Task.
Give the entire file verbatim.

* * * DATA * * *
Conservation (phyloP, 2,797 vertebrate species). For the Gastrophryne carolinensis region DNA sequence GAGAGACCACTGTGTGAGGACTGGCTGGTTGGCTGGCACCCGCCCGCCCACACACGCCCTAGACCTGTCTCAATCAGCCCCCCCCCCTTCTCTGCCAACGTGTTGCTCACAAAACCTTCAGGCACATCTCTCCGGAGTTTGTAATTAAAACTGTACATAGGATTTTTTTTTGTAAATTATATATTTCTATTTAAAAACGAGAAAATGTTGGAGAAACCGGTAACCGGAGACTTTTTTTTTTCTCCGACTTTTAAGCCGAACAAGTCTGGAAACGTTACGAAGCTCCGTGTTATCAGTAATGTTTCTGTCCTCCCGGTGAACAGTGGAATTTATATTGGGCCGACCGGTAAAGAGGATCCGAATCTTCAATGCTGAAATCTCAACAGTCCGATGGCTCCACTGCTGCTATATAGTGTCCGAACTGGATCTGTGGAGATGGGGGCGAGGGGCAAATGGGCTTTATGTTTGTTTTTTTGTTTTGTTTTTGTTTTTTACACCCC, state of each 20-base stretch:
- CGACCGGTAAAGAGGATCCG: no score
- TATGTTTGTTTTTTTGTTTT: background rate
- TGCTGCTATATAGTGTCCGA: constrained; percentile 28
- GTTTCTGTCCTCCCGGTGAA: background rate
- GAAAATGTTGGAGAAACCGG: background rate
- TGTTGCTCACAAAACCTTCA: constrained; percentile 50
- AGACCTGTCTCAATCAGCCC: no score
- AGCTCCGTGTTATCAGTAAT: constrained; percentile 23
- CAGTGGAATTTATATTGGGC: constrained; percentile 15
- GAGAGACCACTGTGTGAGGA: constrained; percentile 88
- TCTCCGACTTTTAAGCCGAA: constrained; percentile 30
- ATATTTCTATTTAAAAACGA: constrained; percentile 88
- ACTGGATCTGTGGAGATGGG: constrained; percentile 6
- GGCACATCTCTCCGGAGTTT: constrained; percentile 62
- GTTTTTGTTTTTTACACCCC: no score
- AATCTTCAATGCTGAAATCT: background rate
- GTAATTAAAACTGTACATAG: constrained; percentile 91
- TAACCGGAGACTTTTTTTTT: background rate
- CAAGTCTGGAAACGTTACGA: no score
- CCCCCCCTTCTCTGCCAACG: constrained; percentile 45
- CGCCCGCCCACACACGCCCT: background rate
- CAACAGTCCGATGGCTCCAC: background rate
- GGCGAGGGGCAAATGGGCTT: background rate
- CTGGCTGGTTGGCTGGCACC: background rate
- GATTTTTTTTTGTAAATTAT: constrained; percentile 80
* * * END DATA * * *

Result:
Conservation (phyloP, 2,797 vertebrate species). For the Gastrophryne carolinensis region DNA sequence GAGAGACCACTGTGTGAGGACTGGCTGGTTGGCTGGCACCCGCCCGCCCACACACGCCCTAGACCTGTCTCAATCAGCCCCCCCCCCTTCTCTGCCAACGTGTTGCTCACAAAACCTTCAGGCACATCTCTCCGGAGTTTGTAATTAAAACTGTACATAGGATTTTTTTTTGTAAATTATATATTTCTATTTAAAAACGAGAAAATGTTGGAGAAACCGGTAACCGGAGACTTTTTTTTTTCTCCGACTTTTAAGCCGAACAAGTCTGGAAACGTTACGAAGCTCCGTGTTATCAGTAATGTTTCTGTCCTCCCGGTGAACAGTGGAATTTATATTGGGCCGACCGGTAAAGAGGATCCGAATCTTCAATGCTGAAATCTCAACAGTCCGATGGCTCCACTGCTGCTATATAGTGTCCGAACTGGATCTGTGGAGATGGGGGCGAGGGGCAAATGGGCTTTATGTTTGTTTTTTTGTTTTGTTTTTGTTTTTTACACCCC, state of each 20-base stretch:
- CGACCGGTAAAGAGGATCCG: no score
- TATGTTTGTTTTTTTGTTTT: background rate
- TGCTGCTATATAGTGTCCGA: constrained; percentile 28
- GTTTCTGTCCTCCCGGTGAA: background rate
- GAAAATGTTGGAGAAACCGG: background rate
- TGTTGCTCACAAAACCTTCA: constrained; percentile 50
- AGACCTGTCTCAATCAGCCC: no score
- AGCTCCGTGTTATCAGTAAT: constrained; percentile 23
- CAGTGGAATTTATATTGGGC: constrained; percentile 15
- GAGAGACCACTGTGTGAGGA: constrained; percentile 88
- TCTCCGACTTTTAAGCCGAA: constrained; percentile 30
- ATATTTCTATTTAAAAACGA: constrained; percentile 88
- ACTGGATCTGTGGAGATGGG: constrained; percentile 6
- GGCACATCTCTCCGGAGTTT: constrained; percentile 62
- GTTTTTGTTTTTTACACCCC: no score
- AATCTTCAATGCTGAAATCT: background rate
- GTAATTAAAACTGTACATAG: constrained; percentile 91
- TAACCGGAGACTTTTTTTTT: background rate
- CAAGTCTGGAAACGTTACGA: no score
- CCCCCCCTTCTCTGCCAACG: constrained; percentile 45
- CGCCCGCCCACACACGCCCT: background rate
- CAACAGTCCGATGGCTCCAC: background rate
- GGCGAGGGGCAAATGGGCTT: background rate
- CTGGCTGGTTGGCTGGCACC: background rate
- GATTTTTTTTTGTAAATTAT: constrained; percentile 80